Just an idle thought... I wonder how many of the 'parkrun' community are Olympic/Paralympic Games Makers at the various O/P sites?  And for that matter how many parkrunners who live close by one or other of the sites and could offer a bed for a night or two or three...

As I said, just a thought.

My own 'Games Maker' site is Portland/Weymouth for both Olympics and Paralympics... and it is unlikely we have any of our community there.  The nearest parkrun is Poole in one direction and Killerton in the other!

Rog Rowe

After the parkrun

Our runner has finished and gone home to the promise of bacon butties and mugs of tea where he peels of his socks, balls them up and lobs them in the general direction of the washing machine.
He busies himself trying not to check his texts to see if it was indeed a PB, well after all, its the first time he's managed to pass that big hairy bloke who really should know better than to wear such tiny shorts and through gritted teeth raced towards the finish like the cayote after a small plump roadrunner.

I load up the car, adding this week's discarded items to the growing collection of 'lost property' and head home to process the event.
A short drive later I drag the 'box of tricks' into the house to be greeted by the garish sounds of Spongebob Squarepants and a small child in pyjamas guzzling down whichever sugar laden cereal they've been peddling on Nickelodeon that week.

Realising that my hopes of seeing whether the celebrity of choice on this week's Saturday Kitchen actually gets to eat his heavenly dish of choice or a sauteed pile of tentacles are futile, I open the box and delicately remove the laptop, timer, scanner and tangled web of cables.
The laptop is switched on and I go off to wrestle the only mouse with a working scroll wheel from the sweaty palm of my teenage son who is busy trying to dismember some poor pixilated monster.
Returning to my chair, I gently liberate the holy timer of parkrun from the bag like a precious artifact. I must explain the pressure of this operation as within that box of electonics are all the hopes, wishes, sweat and toil of our parkrunner.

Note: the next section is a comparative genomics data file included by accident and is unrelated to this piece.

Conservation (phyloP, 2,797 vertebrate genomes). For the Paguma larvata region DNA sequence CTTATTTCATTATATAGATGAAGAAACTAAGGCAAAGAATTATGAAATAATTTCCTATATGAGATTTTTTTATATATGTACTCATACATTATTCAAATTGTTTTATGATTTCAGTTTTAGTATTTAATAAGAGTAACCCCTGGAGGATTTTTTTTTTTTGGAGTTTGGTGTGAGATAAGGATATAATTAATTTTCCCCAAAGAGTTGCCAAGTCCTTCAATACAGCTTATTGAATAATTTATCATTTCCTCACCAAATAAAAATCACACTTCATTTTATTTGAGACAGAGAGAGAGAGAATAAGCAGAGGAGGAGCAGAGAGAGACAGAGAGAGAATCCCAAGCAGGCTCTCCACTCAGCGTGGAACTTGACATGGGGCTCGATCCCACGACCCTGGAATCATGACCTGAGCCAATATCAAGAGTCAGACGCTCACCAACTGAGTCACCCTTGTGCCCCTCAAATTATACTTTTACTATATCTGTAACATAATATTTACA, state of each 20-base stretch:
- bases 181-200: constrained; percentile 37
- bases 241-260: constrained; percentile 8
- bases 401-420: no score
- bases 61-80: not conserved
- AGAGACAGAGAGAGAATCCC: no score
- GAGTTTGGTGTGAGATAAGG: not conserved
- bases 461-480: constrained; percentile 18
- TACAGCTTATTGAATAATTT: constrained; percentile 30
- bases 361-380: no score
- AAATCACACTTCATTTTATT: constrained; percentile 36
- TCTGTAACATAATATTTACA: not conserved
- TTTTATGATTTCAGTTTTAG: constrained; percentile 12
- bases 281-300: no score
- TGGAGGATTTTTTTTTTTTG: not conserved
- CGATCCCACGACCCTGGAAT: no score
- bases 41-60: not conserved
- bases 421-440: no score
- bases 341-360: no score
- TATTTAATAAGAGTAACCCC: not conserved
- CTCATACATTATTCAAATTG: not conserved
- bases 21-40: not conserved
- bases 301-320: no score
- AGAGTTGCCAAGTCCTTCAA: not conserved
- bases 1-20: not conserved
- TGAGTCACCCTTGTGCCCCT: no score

The files are transferred from the scanner and timer onto the laptop where the Godfather of parkrun and his amazing team have created the most amazing web page which magically transforms all those numbers into names, positions and most important times.
At this point it can all go very right or very wrong as you try to make sense of where runners crossed the finish line twice, only actually completed 2 laps or ducked out of the funnel into the bushes to relieve themselves of the 15 pints of Carling consumed the night before.
Now here's where the miracle happens, I press the finish button and all the results are sent off to hq. I like to think of hq as a secret underground bunker, the team sit poised, wearing telephone headsets as electronic files ping in from all over the world, illuminating little orange lights on a huge wall mounted map as each event sends its results.

Our parkrunner is now fed, watered and desperately trying to find something to pass the time without resorting to household chores until his PB dreams are confirmed, meanwhile the busy beavers at hq are inundated with event results, phone wires hum with activity and the map is now glowing from all the light bulbs. Machines whir, numbers are crunched and panicked race directors are wimpering down the phone about that niggling little error.
I turn my attention to the volunteer rota and try to look amused when a small chocolatey hand shoves a drawing of a horse having a poo at me amidst howls of laughter.

It's now time to sort out the position tokens so it's antibacterial cloth to the ready and trying to hold kittens at bay as I sort them into piles of ten and wonder what the heck number 62 did to get the token in THAT state! Once in order it's back onto the string, making a mental note of which ones are now missing and need replacements printing out that week.

And then I'm done, breakfast time at last! I relax into the chair momentarily before a large tabby cat jumps onto my knee and demands food- there really is no rest for the wicked!
Our parkrunner is just thinking that he's going to have to give in and get on with the washing up when 'bing' the text arrives and he punches the air, celebrating his 20 second PB before vowing to beat the hairy bloke once again next weekend.
... Linda xx

Inspirational Slogans

Recently I have found it entertaining to post photos of things I have found funny on the Huddersfield parkrun Facebook page!

It probably means that I…….

  1. need a life
  2. need to spend less time on the internet
  3. need to get a life
  4. need a different sense of humour
  5. need to get a new life
  6. need to sleep more
  7. or some or all of the above… decide?
The following is for your ‘amusement’ this cold and cloudy Sunday morning!

Probably only funny if you are a girl…..actually no, this would work if you were a boy too!

Mildly motivational medal #1

Mildly motivational medal #2

Husband found this is not the best thing to say just after I had run……save this one for when the other half actually looks good!  Or award it to yourselves every morning!

For the Garmin obsessed!

For those in denial about being a runners…..or for those that are actually being chased by hungry dogs!

We have all been there!

If you have actually said this…….put your hand up!

Only works if there is a runner behind you ;-(

That’s all folks…..I have got to go and cook Sunday lunch…..feel free to pop in for a roast potato if you are passing.